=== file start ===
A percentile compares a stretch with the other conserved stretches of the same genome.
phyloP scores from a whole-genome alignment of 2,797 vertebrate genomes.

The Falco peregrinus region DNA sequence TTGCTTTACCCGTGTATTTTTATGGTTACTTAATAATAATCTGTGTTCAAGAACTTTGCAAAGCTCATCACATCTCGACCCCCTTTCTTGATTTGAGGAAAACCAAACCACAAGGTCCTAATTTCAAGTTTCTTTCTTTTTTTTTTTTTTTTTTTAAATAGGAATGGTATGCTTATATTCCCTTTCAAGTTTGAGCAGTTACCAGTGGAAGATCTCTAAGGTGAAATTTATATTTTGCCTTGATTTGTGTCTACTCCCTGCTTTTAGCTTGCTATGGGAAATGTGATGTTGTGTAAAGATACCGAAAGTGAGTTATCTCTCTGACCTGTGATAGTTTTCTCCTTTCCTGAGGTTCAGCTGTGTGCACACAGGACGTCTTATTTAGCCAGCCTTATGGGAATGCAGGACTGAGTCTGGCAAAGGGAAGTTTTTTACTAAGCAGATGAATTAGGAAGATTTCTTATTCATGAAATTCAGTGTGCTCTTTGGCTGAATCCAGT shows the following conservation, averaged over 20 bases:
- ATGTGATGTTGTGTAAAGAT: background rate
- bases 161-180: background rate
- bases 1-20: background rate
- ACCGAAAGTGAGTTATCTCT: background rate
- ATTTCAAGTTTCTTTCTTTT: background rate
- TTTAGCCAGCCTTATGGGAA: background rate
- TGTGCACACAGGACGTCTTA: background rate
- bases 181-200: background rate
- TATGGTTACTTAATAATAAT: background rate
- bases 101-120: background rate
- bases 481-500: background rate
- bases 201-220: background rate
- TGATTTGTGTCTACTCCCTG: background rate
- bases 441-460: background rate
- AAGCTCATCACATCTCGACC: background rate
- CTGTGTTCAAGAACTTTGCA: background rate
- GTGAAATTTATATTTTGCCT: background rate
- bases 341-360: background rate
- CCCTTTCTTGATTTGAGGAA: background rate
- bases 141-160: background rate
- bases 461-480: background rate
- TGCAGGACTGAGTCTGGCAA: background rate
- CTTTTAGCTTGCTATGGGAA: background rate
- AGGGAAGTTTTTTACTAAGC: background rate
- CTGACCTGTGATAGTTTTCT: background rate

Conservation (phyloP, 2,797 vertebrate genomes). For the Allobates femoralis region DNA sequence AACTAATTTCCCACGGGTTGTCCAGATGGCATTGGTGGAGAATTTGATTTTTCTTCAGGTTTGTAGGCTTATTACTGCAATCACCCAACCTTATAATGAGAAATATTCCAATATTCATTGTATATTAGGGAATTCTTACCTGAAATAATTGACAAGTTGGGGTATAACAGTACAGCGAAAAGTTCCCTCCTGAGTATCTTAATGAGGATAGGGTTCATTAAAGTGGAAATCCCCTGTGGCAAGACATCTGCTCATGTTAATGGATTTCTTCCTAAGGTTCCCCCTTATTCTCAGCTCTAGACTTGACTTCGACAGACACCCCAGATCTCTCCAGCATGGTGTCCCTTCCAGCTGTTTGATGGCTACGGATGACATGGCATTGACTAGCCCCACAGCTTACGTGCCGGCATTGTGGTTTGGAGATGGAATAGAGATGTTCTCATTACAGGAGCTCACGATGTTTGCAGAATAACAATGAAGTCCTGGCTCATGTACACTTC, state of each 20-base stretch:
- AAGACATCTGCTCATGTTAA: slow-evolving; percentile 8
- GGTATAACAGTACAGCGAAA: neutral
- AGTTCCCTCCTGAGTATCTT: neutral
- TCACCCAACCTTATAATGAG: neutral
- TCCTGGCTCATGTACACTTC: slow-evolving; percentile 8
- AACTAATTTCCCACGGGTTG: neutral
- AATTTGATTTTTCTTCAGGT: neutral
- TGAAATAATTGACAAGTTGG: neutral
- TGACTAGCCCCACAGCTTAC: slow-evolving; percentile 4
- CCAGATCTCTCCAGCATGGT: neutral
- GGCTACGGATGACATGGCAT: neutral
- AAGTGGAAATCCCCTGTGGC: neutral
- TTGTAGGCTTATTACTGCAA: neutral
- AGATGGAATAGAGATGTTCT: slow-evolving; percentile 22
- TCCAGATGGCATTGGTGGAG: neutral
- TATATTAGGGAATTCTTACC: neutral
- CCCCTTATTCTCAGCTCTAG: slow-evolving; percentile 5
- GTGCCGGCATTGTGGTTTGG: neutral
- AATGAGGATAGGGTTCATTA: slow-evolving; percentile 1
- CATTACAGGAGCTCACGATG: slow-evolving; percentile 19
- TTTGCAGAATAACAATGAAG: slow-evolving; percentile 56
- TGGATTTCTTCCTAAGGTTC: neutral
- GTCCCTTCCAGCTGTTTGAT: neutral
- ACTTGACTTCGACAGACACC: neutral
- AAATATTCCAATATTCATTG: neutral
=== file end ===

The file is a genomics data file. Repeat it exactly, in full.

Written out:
A percentile compares a stretch with the other conserved stretches of the same genome.
phyloP scores from a whole-genome alignment of 2,797 vertebrate genomes.

The Falco peregrinus region DNA sequence TTGCTTTACCCGTGTATTTTTATGGTTACTTAATAATAATCTGTGTTCAAGAACTTTGCAAAGCTCATCACATCTCGACCCCCTTTCTTGATTTGAGGAAAACCAAACCACAAGGTCCTAATTTCAAGTTTCTTTCTTTTTTTTTTTTTTTTTTTAAATAGGAATGGTATGCTTATATTCCCTTTCAAGTTTGAGCAGTTACCAGTGGAAGATCTCTAAGGTGAAATTTATATTTTGCCTTGATTTGTGTCTACTCCCTGCTTTTAGCTTGCTATGGGAAATGTGATGTTGTGTAAAGATACCGAAAGTGAGTTATCTCTCTGACCTGTGATAGTTTTCTCCTTTCCTGAGGTTCAGCTGTGTGCACACAGGACGTCTTATTTAGCCAGCCTTATGGGAATGCAGGACTGAGTCTGGCAAAGGGAAGTTTTTTACTAAGCAGATGAATTAGGAAGATTTCTTATTCATGAAATTCAGTGTGCTCTTTGGCTGAATCCAGT shows the following conservation, averaged over 20 bases:
- ATGTGATGTTGTGTAAAGAT: background rate
- bases 161-180: background rate
- bases 1-20: background rate
- ACCGAAAGTGAGTTATCTCT: background rate
- ATTTCAAGTTTCTTTCTTTT: background rate
- TTTAGCCAGCCTTATGGGAA: background rate
- TGTGCACACAGGACGTCTTA: background rate
- bases 181-200: background rate
- TATGGTTACTTAATAATAAT: background rate
- bases 101-120: background rate
- bases 481-500: background rate
- bases 201-220: background rate
- TGATTTGTGTCTACTCCCTG: background rate
- bases 441-460: background rate
- AAGCTCATCACATCTCGACC: background rate
- CTGTGTTCAAGAACTTTGCA: background rate
- GTGAAATTTATATTTTGCCT: background rate
- bases 341-360: background rate
- CCCTTTCTTGATTTGAGGAA: background rate
- bases 141-160: background rate
- bases 461-480: background rate
- TGCAGGACTGAGTCTGGCAA: background rate
- CTTTTAGCTTGCTATGGGAA: background rate
- AGGGAAGTTTTTTACTAAGC: background rate
- CTGACCTGTGATAGTTTTCT: background rate

Conservation (phyloP, 2,797 vertebrate genomes). For the Allobates femoralis region DNA sequence AACTAATTTCCCACGGGTTGTCCAGATGGCATTGGTGGAGAATTTGATTTTTCTTCAGGTTTGTAGGCTTATTACTGCAATCACCCAACCTTATAATGAGAAATATTCCAATATTCATTGTATATTAGGGAATTCTTACCTGAAATAATTGACAAGTTGGGGTATAACAGTACAGCGAAAAGTTCCCTCCTGAGTATCTTAATGAGGATAGGGTTCATTAAAGTGGAAATCCCCTGTGGCAAGACATCTGCTCATGTTAATGGATTTCTTCCTAAGGTTCCCCCTTATTCTCAGCTCTAGACTTGACTTCGACAGACACCCCAGATCTCTCCAGCATGGTGTCCCTTCCAGCTGTTTGATGGCTACGGATGACATGGCATTGACTAGCCCCACAGCTTACGTGCCGGCATTGTGGTTTGGAGATGGAATAGAGATGTTCTCATTACAGGAGCTCACGATGTTTGCAGAATAACAATGAAGTCCTGGCTCATGTACACTTC, state of each 20-base stretch:
- AAGACATCTGCTCATGTTAA: slow-evolving; percentile 8
- GGTATAACAGTACAGCGAAA: neutral
- AGTTCCCTCCTGAGTATCTT: neutral
- TCACCCAACCTTATAATGAG: neutral
- TCCTGGCTCATGTACACTTC: slow-evolving; percentile 8
- AACTAATTTCCCACGGGTTG: neutral
- AATTTGATTTTTCTTCAGGT: neutral
- TGAAATAATTGACAAGTTGG: neutral
- TGACTAGCCCCACAGCTTAC: slow-evolving; percentile 4
- CCAGATCTCTCCAGCATGGT: neutral
- GGCTACGGATGACATGGCAT: neutral
- AAGTGGAAATCCCCTGTGGC: neutral
- TTGTAGGCTTATTACTGCAA: neutral
- AGATGGAATAGAGATGTTCT: slow-evolving; percentile 22
- TCCAGATGGCATTGGTGGAG: neutral
- TATATTAGGGAATTCTTACC: neutral
- CCCCTTATTCTCAGCTCTAG: slow-evolving; percentile 5
- GTGCCGGCATTGTGGTTTGG: neutral
- AATGAGGATAGGGTTCATTA: slow-evolving; percentile 1
- CATTACAGGAGCTCACGATG: slow-evolving; percentile 19
- TTTGCAGAATAACAATGAAG: slow-evolving; percentile 56
- TGGATTTCTTCCTAAGGTTC: neutral
- GTCCCTTCCAGCTGTTTGAT: neutral
- ACTTGACTTCGACAGACACC: neutral
- AAATATTCCAATATTCATTG: neutral